Retail, restaurant and mixed-use facilities: Electrical, power, lighting
What are the trickiest aspects of retail, restaurant and mixed-use projects and what trends lie ahead? Read on for solid advice from experienced professionals.
Jason Gerke, PE, CxA, LEED AP BD+C
Practice Area Leader – Mechanical/Plumbing | Principal
Wayne Griswold, PE, CFPS
Principal Fire Protection Engineer
Jonathan Robertson, PE, LEED AP BD+C
Associate Principal, Mechanical
Sunondo Roy, PE, LEED AP
CSE: Are there any issues unique to designing electrical systems for these types of facilities?
Robertson: Tenant systems are usually low-cost systems. Generally, there is a stumbling block in meeting the control requirements of the energy code and budgeting this correctly.
CSE: What types of unusual standby, emergency or backup power systems have you specified for such facilities?
Robertson: Generally, as little as possible consisting of battery or inverter systems. Only projects with four or more floors get backup power unless there is a particular motivation to have one.
CSE: What are some of the challenges when designing electrical, power and lighting for restaurant, retail or mixed-use projects?
Robertson: Achieving the perfect balance of energy, cost and control.
CSE: What are some key differences in electrical, lighting and power systems you might incorporate in a restaurant, retail or mixed-use facility, compared to other projects?
Roy: One of the key differences between restaurant and retail or mixed-use spaces is the need for wash-down capability. Ceilings, lighting and some fixed electrical devices in the kitchen/commercial cooking area need to be designed to withstand health code mandated washdown. It’s critical to specify wet location, sealed lighting fixtures and NEMA 4X enclosures.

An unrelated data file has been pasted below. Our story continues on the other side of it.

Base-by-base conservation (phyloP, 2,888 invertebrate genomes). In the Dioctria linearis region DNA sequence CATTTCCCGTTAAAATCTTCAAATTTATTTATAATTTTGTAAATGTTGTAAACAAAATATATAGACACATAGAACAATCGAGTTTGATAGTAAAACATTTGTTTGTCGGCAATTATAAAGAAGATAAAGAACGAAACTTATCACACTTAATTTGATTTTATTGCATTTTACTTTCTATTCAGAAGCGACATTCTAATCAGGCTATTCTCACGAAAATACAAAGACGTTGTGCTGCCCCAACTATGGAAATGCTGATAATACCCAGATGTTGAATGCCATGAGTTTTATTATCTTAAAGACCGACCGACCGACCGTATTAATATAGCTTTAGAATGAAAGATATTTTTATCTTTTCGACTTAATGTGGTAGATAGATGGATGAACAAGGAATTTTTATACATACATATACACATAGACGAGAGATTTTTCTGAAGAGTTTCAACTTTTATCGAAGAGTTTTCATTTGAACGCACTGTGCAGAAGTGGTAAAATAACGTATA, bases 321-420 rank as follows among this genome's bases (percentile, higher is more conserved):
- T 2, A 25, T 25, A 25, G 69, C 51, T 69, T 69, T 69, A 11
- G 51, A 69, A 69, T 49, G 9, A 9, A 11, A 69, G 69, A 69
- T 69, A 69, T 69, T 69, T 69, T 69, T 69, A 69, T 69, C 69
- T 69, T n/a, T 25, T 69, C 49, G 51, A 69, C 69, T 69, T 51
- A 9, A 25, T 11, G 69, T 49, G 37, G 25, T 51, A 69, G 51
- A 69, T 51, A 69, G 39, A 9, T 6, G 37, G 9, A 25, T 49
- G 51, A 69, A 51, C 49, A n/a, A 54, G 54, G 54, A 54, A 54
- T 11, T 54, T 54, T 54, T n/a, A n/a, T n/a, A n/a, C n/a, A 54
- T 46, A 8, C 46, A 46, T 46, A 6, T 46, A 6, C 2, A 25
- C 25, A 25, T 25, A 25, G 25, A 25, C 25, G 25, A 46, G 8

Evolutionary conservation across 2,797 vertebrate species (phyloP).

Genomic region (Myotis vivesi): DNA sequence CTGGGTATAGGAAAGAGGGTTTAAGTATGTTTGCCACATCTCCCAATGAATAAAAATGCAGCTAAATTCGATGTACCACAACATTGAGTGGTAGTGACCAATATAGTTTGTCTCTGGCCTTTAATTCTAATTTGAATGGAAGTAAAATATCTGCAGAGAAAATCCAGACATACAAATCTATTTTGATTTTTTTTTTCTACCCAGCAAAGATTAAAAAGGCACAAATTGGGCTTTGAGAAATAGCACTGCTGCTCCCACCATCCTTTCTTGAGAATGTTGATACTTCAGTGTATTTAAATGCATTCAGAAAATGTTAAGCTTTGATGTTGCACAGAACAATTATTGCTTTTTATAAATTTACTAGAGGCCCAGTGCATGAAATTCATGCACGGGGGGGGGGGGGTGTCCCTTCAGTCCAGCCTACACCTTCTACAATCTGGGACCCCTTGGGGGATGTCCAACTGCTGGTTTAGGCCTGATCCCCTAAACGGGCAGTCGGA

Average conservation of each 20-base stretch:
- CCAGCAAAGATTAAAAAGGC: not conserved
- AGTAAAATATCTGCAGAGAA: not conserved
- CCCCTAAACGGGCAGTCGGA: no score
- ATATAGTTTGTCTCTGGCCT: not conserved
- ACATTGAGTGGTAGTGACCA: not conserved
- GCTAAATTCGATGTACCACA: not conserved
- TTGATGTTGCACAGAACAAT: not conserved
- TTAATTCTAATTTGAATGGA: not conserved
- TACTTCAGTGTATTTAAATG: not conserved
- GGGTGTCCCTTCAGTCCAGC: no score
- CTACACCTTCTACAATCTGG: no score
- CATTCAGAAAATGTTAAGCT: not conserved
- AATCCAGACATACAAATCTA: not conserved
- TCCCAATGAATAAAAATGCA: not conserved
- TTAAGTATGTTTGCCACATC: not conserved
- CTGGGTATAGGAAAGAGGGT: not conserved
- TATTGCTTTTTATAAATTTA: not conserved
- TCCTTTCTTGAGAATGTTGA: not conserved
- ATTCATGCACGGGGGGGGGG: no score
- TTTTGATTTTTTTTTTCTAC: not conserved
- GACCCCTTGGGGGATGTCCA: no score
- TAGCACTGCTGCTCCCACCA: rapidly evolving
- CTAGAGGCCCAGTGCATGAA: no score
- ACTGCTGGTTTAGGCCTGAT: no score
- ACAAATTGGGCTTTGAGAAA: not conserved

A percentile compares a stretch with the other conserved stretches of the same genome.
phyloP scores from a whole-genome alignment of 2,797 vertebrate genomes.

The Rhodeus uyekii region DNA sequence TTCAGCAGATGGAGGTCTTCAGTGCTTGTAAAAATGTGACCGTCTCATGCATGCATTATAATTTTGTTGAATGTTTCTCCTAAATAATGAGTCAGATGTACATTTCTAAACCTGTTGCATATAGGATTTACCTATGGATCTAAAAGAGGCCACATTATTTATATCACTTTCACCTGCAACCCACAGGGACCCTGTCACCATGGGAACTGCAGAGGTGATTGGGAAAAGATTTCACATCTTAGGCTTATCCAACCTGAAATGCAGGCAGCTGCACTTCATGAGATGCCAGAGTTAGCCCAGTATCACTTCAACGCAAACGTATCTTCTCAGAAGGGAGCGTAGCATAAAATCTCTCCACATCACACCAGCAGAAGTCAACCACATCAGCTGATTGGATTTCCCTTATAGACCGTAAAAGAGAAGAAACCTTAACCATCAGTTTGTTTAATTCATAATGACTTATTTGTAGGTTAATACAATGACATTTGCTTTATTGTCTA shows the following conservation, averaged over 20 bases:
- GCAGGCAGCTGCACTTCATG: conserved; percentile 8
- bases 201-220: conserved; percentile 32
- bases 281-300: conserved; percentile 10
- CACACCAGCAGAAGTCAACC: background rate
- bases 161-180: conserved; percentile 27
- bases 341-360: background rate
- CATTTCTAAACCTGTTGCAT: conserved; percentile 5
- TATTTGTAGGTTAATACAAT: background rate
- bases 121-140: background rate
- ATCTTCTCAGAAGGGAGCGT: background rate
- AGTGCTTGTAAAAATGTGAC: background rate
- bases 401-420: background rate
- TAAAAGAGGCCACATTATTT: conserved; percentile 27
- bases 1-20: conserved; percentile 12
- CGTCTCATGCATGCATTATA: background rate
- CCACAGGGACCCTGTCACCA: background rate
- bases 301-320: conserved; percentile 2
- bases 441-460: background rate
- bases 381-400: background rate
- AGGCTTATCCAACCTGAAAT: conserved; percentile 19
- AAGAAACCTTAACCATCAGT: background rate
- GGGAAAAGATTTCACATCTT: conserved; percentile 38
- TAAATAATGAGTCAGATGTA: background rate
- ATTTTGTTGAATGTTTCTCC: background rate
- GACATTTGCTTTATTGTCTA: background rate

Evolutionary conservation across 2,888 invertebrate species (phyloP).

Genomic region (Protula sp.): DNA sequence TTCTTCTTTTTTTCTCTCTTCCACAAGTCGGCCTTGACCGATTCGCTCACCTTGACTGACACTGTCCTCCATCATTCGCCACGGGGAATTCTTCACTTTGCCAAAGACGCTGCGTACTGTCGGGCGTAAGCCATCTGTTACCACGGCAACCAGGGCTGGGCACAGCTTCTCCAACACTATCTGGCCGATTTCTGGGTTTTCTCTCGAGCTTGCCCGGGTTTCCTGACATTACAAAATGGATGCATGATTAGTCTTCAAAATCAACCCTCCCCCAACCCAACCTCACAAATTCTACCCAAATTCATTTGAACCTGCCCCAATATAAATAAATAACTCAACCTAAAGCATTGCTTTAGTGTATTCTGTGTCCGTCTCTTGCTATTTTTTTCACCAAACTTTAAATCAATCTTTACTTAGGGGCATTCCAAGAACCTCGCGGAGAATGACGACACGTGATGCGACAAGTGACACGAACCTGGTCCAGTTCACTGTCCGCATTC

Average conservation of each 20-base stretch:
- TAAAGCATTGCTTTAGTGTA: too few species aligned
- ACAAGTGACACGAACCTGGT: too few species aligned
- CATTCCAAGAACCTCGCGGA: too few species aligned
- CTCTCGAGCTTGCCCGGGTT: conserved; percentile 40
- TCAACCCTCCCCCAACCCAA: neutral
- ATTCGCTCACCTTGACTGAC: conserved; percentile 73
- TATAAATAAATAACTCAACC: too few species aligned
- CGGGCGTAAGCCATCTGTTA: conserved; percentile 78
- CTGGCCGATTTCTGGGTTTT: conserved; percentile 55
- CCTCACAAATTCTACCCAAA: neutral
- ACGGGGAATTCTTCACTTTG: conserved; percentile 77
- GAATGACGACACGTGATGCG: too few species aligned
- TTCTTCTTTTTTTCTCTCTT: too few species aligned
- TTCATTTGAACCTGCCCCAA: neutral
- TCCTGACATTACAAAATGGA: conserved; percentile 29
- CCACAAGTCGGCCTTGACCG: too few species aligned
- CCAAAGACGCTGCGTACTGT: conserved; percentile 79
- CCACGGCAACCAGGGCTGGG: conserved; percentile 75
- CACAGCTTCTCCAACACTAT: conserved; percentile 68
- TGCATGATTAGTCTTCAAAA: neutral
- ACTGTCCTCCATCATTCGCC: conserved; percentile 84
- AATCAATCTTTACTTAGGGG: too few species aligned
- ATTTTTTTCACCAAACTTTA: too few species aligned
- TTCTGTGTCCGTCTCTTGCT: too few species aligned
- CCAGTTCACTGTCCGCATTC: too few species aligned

CSE: Describe a metering or submetering project. What did it include and what best practices did you include for these facilities?
Gerke: Design for metering and submetering on most mixed–use projects is a must. A recent design project included tenant metering for power and chilled water consumption. Electrical distribution was centralized and a number of smaller tenants could not easily be served by utility provided electrical meters due to existing power distribution. The chilled water is supplied by a central utility plant for the facility. These meters are all integrated into a central direct digital control system that the owner uses to pull the data and bill tenants monthly. Other meters are installed to monitor and track consumption of utilities but are not used for billing.
CSE: Are you seeing more smart– or microgrid aspects on such projects? If so, how have you served these needs?
Robertson: Yes, more and more smart or microgrid projects are coming online. Battery storage, in particular, helps by allowing the user to set their own priorities whether it be peak demand reduction, cost offsetting or enhanced resiliency.
Gerke: GRAEF is currently involved in the concept design phase of a microgrid project for a large industrial site. It has not been our experience to see microgrids down to the level of mixed–use development due to the first cost and extended payback required.